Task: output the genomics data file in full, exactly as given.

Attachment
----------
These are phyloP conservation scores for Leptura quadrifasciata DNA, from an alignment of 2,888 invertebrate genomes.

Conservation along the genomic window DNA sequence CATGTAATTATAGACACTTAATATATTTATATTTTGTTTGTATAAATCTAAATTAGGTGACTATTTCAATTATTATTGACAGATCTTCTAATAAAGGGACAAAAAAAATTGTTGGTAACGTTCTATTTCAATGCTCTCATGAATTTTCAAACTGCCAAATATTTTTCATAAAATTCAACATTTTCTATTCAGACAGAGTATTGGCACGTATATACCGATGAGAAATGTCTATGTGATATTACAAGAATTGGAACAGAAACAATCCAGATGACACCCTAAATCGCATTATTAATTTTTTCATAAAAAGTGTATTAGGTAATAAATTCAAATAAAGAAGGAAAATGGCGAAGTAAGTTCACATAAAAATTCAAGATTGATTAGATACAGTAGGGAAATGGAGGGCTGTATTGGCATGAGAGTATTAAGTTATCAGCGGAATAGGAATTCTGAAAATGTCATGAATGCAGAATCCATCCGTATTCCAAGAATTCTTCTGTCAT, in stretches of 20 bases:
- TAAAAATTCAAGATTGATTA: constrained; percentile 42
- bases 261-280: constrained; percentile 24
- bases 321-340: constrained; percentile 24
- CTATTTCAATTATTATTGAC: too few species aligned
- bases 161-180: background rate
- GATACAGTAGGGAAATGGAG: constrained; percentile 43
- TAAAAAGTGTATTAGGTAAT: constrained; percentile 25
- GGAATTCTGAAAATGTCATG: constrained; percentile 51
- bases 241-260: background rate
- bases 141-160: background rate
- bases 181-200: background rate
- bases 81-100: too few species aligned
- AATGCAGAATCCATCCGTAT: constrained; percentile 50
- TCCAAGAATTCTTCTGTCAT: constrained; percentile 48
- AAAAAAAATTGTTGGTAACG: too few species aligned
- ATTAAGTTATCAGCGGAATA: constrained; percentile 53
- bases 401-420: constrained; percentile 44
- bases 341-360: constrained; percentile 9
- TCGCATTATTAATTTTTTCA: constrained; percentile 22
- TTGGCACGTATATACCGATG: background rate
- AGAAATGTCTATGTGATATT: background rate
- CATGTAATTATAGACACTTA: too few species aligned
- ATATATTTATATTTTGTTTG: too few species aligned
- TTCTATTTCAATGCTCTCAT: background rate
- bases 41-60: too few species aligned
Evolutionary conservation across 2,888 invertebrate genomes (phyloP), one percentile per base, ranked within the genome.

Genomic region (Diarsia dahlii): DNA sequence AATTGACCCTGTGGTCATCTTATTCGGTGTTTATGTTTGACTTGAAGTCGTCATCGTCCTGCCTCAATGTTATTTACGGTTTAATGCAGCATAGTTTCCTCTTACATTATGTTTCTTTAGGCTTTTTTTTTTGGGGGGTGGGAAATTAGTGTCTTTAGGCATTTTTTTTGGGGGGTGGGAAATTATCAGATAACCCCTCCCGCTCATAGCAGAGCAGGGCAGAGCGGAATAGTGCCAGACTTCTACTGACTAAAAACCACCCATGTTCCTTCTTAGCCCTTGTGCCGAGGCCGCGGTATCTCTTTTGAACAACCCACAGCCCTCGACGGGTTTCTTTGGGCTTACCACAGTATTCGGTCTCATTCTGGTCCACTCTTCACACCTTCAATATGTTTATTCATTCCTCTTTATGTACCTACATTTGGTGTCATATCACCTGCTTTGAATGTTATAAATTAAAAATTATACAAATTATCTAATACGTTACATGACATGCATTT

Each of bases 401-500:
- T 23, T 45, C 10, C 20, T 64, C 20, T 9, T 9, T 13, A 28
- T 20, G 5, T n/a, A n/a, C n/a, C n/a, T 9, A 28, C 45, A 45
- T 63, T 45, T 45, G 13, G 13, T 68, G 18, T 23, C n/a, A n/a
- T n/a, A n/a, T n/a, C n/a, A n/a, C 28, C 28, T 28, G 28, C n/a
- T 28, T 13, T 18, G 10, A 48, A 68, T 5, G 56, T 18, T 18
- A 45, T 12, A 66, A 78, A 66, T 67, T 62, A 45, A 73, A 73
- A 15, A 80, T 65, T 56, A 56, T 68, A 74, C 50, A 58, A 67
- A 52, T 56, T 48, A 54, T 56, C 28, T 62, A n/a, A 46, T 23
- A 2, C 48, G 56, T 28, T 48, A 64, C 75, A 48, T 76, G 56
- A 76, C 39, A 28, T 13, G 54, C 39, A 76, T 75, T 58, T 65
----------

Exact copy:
These are phyloP conservation scores for Leptura quadrifasciata DNA, from an alignment of 2,888 invertebrate genomes.

Conservation along the genomic window DNA sequence CATGTAATTATAGACACTTAATATATTTATATTTTGTTTGTATAAATCTAAATTAGGTGACTATTTCAATTATTATTGACAGATCTTCTAATAAAGGGACAAAAAAAATTGTTGGTAACGTTCTATTTCAATGCTCTCATGAATTTTCAAACTGCCAAATATTTTTCATAAAATTCAACATTTTCTATTCAGACAGAGTATTGGCACGTATATACCGATGAGAAATGTCTATGTGATATTACAAGAATTGGAACAGAAACAATCCAGATGACACCCTAAATCGCATTATTAATTTTTTCATAAAAAGTGTATTAGGTAATAAATTCAAATAAAGAAGGAAAATGGCGAAGTAAGTTCACATAAAAATTCAAGATTGATTAGATACAGTAGGGAAATGGAGGGCTGTATTGGCATGAGAGTATTAAGTTATCAGCGGAATAGGAATTCTGAAAATGTCATGAATGCAGAATCCATCCGTATTCCAAGAATTCTTCTGTCAT, in stretches of 20 bases:
- TAAAAATTCAAGATTGATTA: constrained; percentile 42
- bases 261-280: constrained; percentile 24
- bases 321-340: constrained; percentile 24
- CTATTTCAATTATTATTGAC: too few species aligned
- bases 161-180: background rate
- GATACAGTAGGGAAATGGAG: constrained; percentile 43
- TAAAAAGTGTATTAGGTAAT: constrained; percentile 25
- GGAATTCTGAAAATGTCATG: constrained; percentile 51
- bases 241-260: background rate
- bases 141-160: background rate
- bases 181-200: background rate
- bases 81-100: too few species aligned
- AATGCAGAATCCATCCGTAT: constrained; percentile 50
- TCCAAGAATTCTTCTGTCAT: constrained; percentile 48
- AAAAAAAATTGTTGGTAACG: too few species aligned
- ATTAAGTTATCAGCGGAATA: constrained; percentile 53
- bases 401-420: constrained; percentile 44
- bases 341-360: constrained; percentile 9
- TCGCATTATTAATTTTTTCA: constrained; percentile 22
- TTGGCACGTATATACCGATG: background rate
- AGAAATGTCTATGTGATATT: background rate
- CATGTAATTATAGACACTTA: too few species aligned
- ATATATTTATATTTTGTTTG: too few species aligned
- TTCTATTTCAATGCTCTCAT: background rate
- bases 41-60: too few species aligned
Evolutionary conservation across 2,888 invertebrate genomes (phyloP), one percentile per base, ranked within the genome.

Genomic region (Diarsia dahlii): DNA sequence AATTGACCCTGTGGTCATCTTATTCGGTGTTTATGTTTGACTTGAAGTCGTCATCGTCCTGCCTCAATGTTATTTACGGTTTAATGCAGCATAGTTTCCTCTTACATTATGTTTCTTTAGGCTTTTTTTTTTGGGGGGTGGGAAATTAGTGTCTTTAGGCATTTTTTTTGGGGGGTGGGAAATTATCAGATAACCCCTCCCGCTCATAGCAGAGCAGGGCAGAGCGGAATAGTGCCAGACTTCTACTGACTAAAAACCACCCATGTTCCTTCTTAGCCCTTGTGCCGAGGCCGCGGTATCTCTTTTGAACAACCCACAGCCCTCGACGGGTTTCTTTGGGCTTACCACAGTATTCGGTCTCATTCTGGTCCACTCTTCACACCTTCAATATGTTTATTCATTCCTCTTTATGTACCTACATTTGGTGTCATATCACCTGCTTTGAATGTTATAAATTAAAAATTATACAAATTATCTAATACGTTACATGACATGCATTT

Each of bases 401-500:
- T 23, T 45, C 10, C 20, T 64, C 20, T 9, T 9, T 13, A 28
- T 20, G 5, T n/a, A n/a, C n/a, C n/a, T 9, A 28, C 45, A 45
- T 63, T 45, T 45, G 13, G 13, T 68, G 18, T 23, C n/a, A n/a
- T n/a, A n/a, T n/a, C n/a, A n/a, C 28, C 28, T 28, G 28, C n/a
- T 28, T 13, T 18, G 10, A 48, A 68, T 5, G 56, T 18, T 18
- A 45, T 12, A 66, A 78, A 66, T 67, T 62, A 45, A 73, A 73
- A 15, A 80, T 65, T 56, A 56, T 68, A 74, C 50, A 58, A 67
- A 52, T 56, T 48, A 54, T 56, C 28, T 62, A n/a, A 46, T 23
- A 2, C 48, G 56, T 28, T 48, A 64, C 75, A 48, T 76, G 56
- A 76, C 39, A 28, T 13, G 54, C 39, A 76, T 75, T 58, T 65